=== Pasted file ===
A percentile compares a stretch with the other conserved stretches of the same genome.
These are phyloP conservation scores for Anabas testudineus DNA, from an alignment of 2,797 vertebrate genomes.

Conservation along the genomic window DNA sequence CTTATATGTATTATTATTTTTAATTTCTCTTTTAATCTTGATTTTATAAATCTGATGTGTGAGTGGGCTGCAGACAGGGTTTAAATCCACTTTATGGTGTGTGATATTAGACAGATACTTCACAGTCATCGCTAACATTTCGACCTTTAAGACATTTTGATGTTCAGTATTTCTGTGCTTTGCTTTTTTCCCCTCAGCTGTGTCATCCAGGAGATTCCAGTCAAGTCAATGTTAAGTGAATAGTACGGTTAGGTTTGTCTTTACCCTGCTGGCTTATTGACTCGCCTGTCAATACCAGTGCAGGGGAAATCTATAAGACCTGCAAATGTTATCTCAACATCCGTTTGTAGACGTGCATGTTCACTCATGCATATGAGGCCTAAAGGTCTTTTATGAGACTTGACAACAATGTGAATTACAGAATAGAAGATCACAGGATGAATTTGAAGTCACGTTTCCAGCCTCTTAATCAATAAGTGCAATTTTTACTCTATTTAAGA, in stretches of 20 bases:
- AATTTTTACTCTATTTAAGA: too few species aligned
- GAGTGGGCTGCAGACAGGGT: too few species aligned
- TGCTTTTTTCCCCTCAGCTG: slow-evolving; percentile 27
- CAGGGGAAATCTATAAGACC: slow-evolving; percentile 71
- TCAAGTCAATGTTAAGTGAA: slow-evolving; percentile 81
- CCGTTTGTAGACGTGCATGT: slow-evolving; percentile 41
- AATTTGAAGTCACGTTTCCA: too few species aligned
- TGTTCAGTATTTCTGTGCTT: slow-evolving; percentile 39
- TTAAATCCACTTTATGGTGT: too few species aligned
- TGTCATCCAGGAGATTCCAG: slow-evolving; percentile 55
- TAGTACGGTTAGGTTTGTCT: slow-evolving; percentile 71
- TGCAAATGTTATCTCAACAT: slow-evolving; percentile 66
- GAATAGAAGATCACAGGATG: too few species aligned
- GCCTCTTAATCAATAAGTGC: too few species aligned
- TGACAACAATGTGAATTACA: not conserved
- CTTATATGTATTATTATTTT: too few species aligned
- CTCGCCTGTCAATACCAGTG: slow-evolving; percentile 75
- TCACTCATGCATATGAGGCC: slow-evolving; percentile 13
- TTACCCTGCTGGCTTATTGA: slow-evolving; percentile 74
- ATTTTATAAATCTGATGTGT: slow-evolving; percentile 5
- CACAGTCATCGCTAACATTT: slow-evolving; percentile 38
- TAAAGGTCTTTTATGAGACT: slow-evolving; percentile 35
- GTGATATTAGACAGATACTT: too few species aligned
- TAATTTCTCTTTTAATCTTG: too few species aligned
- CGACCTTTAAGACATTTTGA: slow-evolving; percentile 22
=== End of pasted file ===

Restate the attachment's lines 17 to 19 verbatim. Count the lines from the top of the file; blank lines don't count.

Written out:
- GCCTCTTAATCAATAAGTGC: too few species aligned
- TGACAACAATGTGAATTACA: not conserved
- CTTATATGTATTATTATTTT: too few species aligned